(He’ll meet you on Hel’s golden shore)
There was a moment of silence, and then Jae looked at me, and then he pointed up ahead in the distance. The sky was so dark with the storm it was approaching black and the wind was so furious I was surprised we were able to stay on the road; there was a swirling black vortex at the end of the road. “You have to go in alone,” he said to me, “but I’ll be waiting here when Her Ladyship lets you leave.”
“Presuming she will let me,” I said.
“I’m pretty sure that she’s not going to decide to keep you on your first trip there, avela.”
“We’ll see.” I hesitated, looking at the raging darkness ahead of me. I had been in battle many times over, and prided myself on having no fear – this terrified me. “I really could have used some whisky,” I said to my cousin.
“I’m sure there will be plenty when you get back.” Jae patted my shoulder. Then he shoved me into the darkness. There was a sound like serpents hissing, and a steady thrum like a heartbeat.
For a moment everything was all black, and then it was like the night sky lit up with a billion stars. I saw tiny gossamer threads connecting them, shimmering, making webs like that of a spider. Some of the webs interconnected – some of the webs interconnected to form runes. Without thinking, I reached out to brush my hand against the web closest to me, and a flood of images poured into my mind.
The face of my mother, her singing me and my twin to sleep, my twin and I curled up together in our baby crib long long ago, then crawling around on the floor, in the grass, babbling to each other in baby talk that made perfect sense to us as twins and not at all to anyone else.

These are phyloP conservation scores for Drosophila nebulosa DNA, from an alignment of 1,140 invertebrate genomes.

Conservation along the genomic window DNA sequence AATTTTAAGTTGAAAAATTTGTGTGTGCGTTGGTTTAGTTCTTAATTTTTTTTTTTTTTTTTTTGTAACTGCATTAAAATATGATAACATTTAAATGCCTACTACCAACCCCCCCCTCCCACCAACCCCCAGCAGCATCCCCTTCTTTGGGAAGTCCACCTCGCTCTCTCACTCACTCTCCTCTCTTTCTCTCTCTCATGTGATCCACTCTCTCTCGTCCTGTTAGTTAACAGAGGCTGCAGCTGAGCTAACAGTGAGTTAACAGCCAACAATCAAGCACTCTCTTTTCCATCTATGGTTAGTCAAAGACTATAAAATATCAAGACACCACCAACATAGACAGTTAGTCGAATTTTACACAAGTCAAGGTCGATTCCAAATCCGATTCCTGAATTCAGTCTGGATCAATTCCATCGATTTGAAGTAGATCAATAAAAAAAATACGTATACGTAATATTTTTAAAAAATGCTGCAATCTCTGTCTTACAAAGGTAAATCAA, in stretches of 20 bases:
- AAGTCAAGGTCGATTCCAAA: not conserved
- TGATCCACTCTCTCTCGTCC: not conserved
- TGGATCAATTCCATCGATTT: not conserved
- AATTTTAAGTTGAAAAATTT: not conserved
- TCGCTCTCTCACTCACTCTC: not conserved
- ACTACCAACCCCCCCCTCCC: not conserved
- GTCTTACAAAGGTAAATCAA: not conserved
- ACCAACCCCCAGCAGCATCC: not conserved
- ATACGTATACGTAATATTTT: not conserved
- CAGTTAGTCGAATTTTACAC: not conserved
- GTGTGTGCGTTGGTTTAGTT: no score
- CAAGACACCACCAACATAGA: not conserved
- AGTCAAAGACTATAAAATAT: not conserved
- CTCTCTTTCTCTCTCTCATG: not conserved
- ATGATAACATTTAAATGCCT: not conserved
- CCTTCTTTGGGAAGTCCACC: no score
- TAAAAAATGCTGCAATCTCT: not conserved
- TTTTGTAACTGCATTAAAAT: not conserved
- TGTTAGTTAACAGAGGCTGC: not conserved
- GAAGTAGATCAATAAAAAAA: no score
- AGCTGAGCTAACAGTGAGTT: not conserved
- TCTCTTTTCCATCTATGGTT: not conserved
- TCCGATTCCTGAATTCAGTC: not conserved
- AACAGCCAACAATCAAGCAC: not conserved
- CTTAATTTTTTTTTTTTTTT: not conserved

I retracted my hand. There was no way I was going to get through this darkness to go to Her Ladyship’s gates without having to walk through the webs, they were everywhere. What the Hel is this, I said to myself.
…yes, came back a quiet, deep but feminine voice. I took a deep breath. You give your life for your people, Lord of Plenty, and here it is. Walk through, relive, so I may take what is mine, the debt owed me.
The threads of the webs looked like tiny perfect serpents, scaled, with faint rainbow iridescence in the detail. Depending on where they were located, different colors were emphasized, some gleaming more golden, some gleaming more green, some gleaming more violet, some gleaming more red, or more blue, while still mainly silver-white in the darkness – I was reminded of my twin. I couldn’t feel him anymore, and wondered how he was dealing with keeping vigil for my body on the ground in Vanaheim.
As if she could read my thoughts, I felt Her Ladyship give me a gentle poke on the chest where I’d been stabbed, and then she said, Move along. You don’t want to keep your twin waiting any longer than necessary, elvenking.
And so I moved along, the webs brushing against me, sometimes tangling around me, mental images and emotions, sensations, entangling me as I stumbled forward.
As Runekta Marusanat approached, I tried to keep my spirits up, but I was honestly dreading the holiday, dreading the inevitable death. I didn’t want to be sacrificed. Even as I understood logically that I would be coming back later that day, and that it had to be done… I very badly did not want to go through with it.
I visited my uncle Ing, who since the change of hands in Vanaheim a year ago had become leader of the Boar tribe – a role that suited him better than King, where he could be more hands-on with the people than I, and reacclimate to Vanaheim after years of being too often in Asgard. He knew why I was there at his farm, before I ever told him. He poured himself some mead, and gave me some particularly well-aged whisky, and we sat watching the sunset, watching the grain in his field roll gently back and forth in the breeze.